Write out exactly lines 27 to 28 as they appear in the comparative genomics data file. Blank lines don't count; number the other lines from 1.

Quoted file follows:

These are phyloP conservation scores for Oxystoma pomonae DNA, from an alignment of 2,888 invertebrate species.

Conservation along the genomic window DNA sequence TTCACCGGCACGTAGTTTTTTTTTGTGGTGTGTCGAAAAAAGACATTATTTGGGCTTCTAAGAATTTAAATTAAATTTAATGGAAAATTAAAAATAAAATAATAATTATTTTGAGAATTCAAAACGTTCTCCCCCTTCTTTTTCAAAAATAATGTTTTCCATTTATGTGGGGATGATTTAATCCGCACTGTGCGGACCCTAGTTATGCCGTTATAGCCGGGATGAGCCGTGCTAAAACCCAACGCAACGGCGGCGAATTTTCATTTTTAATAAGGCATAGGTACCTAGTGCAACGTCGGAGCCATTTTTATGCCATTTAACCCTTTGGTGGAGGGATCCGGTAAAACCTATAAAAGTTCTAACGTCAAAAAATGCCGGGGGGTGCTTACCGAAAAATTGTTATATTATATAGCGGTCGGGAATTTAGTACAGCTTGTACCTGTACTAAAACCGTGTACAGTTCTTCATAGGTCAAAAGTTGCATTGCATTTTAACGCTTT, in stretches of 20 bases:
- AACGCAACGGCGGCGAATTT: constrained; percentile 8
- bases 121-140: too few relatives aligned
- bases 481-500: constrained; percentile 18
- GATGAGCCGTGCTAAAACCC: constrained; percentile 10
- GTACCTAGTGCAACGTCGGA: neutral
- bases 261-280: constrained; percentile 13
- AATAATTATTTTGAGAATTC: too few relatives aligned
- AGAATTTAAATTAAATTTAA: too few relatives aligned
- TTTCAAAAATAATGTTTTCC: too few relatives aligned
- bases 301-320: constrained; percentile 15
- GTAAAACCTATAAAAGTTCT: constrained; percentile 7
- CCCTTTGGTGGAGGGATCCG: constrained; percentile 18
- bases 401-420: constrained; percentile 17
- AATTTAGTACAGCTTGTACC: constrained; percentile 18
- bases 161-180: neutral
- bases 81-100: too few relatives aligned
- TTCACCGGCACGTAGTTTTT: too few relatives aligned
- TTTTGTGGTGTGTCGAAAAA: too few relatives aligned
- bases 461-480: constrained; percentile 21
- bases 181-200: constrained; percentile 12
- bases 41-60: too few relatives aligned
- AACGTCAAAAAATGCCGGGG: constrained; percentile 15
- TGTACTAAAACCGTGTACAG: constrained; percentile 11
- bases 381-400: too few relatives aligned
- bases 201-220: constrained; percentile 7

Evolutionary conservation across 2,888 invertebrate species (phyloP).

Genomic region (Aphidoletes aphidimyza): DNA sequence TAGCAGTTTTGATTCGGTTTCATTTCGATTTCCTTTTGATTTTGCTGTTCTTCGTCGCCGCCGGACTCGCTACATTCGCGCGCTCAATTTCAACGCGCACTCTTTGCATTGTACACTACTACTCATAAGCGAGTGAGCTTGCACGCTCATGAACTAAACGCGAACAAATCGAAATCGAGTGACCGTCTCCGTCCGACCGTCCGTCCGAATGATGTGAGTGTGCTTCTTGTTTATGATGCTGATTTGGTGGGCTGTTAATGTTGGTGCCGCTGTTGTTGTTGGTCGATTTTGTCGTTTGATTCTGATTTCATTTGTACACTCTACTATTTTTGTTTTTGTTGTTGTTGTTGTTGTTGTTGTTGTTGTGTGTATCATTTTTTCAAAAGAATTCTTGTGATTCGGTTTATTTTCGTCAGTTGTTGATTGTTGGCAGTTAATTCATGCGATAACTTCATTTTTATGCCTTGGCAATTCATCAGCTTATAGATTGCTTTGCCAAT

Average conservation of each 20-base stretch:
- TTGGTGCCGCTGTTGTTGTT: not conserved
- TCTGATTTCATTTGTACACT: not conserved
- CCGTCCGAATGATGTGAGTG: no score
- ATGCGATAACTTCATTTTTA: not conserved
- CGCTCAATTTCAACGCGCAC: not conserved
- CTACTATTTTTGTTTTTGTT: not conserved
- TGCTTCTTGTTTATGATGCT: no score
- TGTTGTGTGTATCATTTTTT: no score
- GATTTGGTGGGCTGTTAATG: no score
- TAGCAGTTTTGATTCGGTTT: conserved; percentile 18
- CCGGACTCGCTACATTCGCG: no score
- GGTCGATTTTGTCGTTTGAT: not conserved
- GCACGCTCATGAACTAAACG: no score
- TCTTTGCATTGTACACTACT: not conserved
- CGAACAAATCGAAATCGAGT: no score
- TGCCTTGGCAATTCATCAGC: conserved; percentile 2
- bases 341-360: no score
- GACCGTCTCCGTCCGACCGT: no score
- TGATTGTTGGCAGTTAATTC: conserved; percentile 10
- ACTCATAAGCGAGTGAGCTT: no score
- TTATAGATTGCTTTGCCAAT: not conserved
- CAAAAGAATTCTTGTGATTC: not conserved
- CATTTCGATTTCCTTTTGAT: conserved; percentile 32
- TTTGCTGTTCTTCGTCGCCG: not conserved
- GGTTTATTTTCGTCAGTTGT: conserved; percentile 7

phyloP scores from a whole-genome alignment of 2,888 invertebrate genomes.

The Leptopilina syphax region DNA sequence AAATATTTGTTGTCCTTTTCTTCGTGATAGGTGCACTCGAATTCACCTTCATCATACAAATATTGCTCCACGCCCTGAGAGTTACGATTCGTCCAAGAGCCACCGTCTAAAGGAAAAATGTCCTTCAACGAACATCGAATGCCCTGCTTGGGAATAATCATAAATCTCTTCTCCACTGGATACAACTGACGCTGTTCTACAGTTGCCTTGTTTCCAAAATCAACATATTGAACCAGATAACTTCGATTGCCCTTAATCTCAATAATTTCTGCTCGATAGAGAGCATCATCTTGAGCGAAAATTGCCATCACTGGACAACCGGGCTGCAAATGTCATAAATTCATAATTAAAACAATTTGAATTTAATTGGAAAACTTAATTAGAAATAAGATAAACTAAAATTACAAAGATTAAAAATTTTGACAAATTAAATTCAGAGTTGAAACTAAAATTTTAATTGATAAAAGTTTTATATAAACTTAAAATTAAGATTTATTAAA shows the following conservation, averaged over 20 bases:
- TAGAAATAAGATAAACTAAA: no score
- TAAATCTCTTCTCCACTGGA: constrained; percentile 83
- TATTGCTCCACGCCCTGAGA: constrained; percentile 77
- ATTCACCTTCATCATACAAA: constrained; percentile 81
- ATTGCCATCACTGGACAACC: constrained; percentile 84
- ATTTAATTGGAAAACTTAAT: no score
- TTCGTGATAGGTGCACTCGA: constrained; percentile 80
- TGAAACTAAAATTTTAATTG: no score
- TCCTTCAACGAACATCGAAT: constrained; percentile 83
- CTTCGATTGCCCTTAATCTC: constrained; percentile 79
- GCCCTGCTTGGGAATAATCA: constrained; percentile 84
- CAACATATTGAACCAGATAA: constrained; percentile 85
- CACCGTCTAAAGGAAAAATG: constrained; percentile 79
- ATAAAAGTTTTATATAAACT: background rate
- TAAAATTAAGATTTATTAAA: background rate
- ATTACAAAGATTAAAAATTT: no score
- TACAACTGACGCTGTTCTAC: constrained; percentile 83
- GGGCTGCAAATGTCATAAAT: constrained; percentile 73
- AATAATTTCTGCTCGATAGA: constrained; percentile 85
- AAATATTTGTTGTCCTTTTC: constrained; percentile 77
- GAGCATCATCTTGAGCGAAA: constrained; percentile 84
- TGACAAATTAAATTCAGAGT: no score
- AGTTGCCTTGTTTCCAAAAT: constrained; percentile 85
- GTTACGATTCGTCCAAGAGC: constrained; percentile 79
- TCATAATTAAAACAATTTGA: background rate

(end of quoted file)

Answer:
- bases 201-220: constrained; percentile 7

Evolutionary conservation across 2,888 invertebrate species (phyloP).